Monday, 13 January 2020

Sweet success for sugar tax?

The "i" newspaper has some apparently good news about the sugar levy on its front page today. The article itself is thin stuff. We are told that the average sugar content of soft drinks fell by 28 per cent between 2015 and 2018, but this is a figure from Public Health England's sugar reduction report published last September.

Apart from that, we are told that the study in question was published by BMC Medicine. If so, it's not online yet. The only author named is Lauren Bandy, who is a PhD student.

There is slightly more information in the Daily Mail, whose headline is...

Sugar tax is WORKING: Britons' consumption of sugar has dropped by a teaspoon a day since tax on sweetened drinks was launched

It includes this nugget...

Since 2015 the sugar in soft drinks sold in the UK has dropped by 30 per cent – equivalent to a daily reduction of 4.6g per person. That is the equivalent of cutting out more than one teaspoon of sugar each day.

I'm not sure if this is an estimate from the study or a back-of-an-envelope calculation by the Mail. Either way, it is not true. The PHE figures show a 28.8% reduction in the average amount of sugar in soft drinks, but a smaller reduction of 21.6% in the amount of sugar actually consumed in soft drinks.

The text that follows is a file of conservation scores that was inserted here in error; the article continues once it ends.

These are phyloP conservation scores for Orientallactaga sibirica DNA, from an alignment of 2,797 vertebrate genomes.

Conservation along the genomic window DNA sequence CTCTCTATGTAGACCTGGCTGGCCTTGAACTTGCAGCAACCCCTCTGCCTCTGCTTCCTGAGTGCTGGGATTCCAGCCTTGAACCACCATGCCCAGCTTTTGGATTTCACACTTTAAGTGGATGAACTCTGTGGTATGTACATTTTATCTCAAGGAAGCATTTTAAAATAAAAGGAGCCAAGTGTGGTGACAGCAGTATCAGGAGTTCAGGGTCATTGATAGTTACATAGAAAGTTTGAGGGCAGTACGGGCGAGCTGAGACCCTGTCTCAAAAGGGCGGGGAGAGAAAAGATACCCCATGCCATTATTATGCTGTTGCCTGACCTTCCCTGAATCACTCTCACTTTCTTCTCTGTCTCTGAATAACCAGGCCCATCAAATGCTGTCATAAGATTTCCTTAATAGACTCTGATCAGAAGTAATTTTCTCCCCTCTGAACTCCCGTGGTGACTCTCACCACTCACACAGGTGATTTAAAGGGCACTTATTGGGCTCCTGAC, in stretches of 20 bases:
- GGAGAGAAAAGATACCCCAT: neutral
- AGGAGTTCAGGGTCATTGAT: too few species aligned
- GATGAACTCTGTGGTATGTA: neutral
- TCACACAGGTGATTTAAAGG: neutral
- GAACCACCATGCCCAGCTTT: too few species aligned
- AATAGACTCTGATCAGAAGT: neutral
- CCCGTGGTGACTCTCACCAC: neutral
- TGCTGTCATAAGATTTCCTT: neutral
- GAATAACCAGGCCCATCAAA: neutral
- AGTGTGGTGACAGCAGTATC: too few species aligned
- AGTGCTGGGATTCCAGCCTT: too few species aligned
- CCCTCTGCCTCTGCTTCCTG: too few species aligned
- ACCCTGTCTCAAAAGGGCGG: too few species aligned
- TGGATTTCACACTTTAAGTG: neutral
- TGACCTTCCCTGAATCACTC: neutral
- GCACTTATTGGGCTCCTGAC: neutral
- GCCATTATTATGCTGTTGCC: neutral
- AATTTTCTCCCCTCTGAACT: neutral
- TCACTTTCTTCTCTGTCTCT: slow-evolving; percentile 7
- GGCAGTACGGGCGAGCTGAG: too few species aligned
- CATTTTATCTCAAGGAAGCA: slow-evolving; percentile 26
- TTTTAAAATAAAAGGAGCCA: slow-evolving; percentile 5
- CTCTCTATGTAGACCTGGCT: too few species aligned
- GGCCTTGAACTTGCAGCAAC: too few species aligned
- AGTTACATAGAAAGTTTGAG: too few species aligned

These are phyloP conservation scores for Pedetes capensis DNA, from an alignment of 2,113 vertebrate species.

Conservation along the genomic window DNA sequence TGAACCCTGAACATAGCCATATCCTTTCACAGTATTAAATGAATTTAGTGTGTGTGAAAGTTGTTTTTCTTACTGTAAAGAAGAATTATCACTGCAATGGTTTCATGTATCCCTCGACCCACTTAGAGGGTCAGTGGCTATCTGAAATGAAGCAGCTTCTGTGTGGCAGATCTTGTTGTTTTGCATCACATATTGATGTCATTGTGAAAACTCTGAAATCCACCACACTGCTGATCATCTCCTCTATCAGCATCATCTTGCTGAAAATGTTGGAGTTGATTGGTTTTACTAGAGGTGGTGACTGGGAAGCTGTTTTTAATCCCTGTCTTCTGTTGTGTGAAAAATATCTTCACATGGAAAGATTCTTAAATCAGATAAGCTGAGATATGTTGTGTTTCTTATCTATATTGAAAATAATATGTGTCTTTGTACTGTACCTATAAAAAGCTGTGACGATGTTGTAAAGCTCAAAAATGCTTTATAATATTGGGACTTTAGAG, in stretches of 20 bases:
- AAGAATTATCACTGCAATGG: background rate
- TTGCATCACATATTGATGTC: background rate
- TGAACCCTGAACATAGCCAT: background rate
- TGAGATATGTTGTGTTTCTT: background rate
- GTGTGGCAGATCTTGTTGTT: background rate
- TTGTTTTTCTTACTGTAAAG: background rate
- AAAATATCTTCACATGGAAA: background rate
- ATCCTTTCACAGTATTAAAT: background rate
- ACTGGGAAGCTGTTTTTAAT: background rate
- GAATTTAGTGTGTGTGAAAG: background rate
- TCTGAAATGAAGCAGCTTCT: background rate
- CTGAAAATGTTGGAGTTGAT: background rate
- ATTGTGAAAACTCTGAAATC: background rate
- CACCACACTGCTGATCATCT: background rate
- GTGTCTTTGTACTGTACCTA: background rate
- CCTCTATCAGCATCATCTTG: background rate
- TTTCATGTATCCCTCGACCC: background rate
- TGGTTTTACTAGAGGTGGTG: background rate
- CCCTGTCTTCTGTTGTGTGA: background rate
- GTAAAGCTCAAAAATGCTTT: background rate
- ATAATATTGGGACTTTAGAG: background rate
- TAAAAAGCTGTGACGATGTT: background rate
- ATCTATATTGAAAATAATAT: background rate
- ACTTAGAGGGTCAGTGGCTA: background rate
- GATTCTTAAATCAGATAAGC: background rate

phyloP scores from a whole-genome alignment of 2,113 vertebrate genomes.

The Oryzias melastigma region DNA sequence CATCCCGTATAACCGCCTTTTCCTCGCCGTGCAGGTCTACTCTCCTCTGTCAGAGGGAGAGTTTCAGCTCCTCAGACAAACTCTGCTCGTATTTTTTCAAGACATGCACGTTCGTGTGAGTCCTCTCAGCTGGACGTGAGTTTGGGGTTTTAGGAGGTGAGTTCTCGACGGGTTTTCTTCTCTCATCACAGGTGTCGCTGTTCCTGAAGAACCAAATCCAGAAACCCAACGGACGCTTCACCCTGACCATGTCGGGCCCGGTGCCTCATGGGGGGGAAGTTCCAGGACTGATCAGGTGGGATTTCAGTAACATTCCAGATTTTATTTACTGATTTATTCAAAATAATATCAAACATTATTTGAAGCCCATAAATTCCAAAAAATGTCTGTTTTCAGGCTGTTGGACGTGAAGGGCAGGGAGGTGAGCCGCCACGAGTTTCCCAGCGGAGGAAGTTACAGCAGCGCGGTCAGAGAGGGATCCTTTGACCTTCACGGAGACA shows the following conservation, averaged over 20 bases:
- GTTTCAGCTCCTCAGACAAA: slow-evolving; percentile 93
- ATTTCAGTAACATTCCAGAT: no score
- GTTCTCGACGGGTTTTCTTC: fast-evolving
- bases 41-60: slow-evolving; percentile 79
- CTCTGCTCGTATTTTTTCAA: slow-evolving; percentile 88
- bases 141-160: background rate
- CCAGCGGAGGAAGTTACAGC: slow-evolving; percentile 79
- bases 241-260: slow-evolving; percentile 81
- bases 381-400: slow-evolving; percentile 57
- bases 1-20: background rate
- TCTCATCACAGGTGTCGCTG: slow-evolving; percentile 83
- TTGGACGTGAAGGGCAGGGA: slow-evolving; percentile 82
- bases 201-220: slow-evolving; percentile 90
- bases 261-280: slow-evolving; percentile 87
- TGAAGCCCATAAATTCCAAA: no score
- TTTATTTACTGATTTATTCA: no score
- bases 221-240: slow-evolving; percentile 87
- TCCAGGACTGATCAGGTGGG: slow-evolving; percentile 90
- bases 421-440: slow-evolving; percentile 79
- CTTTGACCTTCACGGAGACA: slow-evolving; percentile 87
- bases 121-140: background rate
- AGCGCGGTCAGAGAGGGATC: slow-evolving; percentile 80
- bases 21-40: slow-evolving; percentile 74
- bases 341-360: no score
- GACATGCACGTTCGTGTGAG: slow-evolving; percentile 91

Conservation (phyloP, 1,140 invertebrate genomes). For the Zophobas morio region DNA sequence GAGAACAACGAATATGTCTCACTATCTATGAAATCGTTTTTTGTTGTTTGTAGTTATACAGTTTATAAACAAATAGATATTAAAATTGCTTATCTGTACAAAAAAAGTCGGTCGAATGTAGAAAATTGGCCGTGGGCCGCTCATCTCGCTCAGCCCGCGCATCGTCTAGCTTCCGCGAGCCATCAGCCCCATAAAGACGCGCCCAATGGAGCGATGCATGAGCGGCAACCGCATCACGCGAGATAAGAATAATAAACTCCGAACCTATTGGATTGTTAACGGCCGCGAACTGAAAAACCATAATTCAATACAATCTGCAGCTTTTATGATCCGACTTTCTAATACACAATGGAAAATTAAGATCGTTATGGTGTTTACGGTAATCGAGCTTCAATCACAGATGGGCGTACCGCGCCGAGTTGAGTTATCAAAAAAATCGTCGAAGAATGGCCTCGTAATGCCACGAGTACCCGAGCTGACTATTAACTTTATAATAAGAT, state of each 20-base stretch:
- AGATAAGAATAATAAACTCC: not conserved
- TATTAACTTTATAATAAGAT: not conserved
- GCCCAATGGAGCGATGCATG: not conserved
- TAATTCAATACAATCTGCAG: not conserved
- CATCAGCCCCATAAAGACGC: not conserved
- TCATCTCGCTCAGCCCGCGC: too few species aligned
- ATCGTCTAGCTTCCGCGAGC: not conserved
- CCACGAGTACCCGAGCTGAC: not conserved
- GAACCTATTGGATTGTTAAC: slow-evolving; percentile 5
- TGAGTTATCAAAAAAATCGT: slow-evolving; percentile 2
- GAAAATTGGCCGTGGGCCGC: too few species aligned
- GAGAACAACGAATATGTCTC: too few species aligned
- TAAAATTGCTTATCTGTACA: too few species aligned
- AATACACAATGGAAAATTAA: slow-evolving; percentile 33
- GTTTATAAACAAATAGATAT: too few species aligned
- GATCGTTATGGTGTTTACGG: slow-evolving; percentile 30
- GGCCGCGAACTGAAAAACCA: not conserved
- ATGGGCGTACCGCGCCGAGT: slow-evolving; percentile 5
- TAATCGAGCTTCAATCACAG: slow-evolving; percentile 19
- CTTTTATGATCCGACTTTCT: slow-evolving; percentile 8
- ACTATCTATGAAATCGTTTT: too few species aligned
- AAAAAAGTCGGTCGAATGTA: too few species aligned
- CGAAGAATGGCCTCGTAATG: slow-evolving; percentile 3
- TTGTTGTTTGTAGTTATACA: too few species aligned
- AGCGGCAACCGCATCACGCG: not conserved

And the amount of sugar consumed in food increased...

overall there has been an increase from 722,976 tonnes of sugar sold at baseline to 741,700 tonnes in year 2 which represents an increase of 2.6%

Finally, let's remember that the consumption of sugary drinks was in steep decline long before the government started taxing them. (Obesity, on the other hand, continued to rise.)

As I recall, the idea behind the sugar tax was to reduce obesity rates, not to pressure companies into producing soft drinks that people don't want to buy. There is no evidence from the UK or anywhere else that taxing sugary drinks has the slightest impact on obesity or health, so talk of 'sweet success' is premature, to say the least.  

When the study surfaces, I will let you know.


My old mucker Kate Andrews has written more about this here and has updated my graph. It appears that sugary drink consumption actually rose in 2018. This is masked in the PHE report because they only compare 2018 with 2015. Will the curse of 'public health' ever be lifted?

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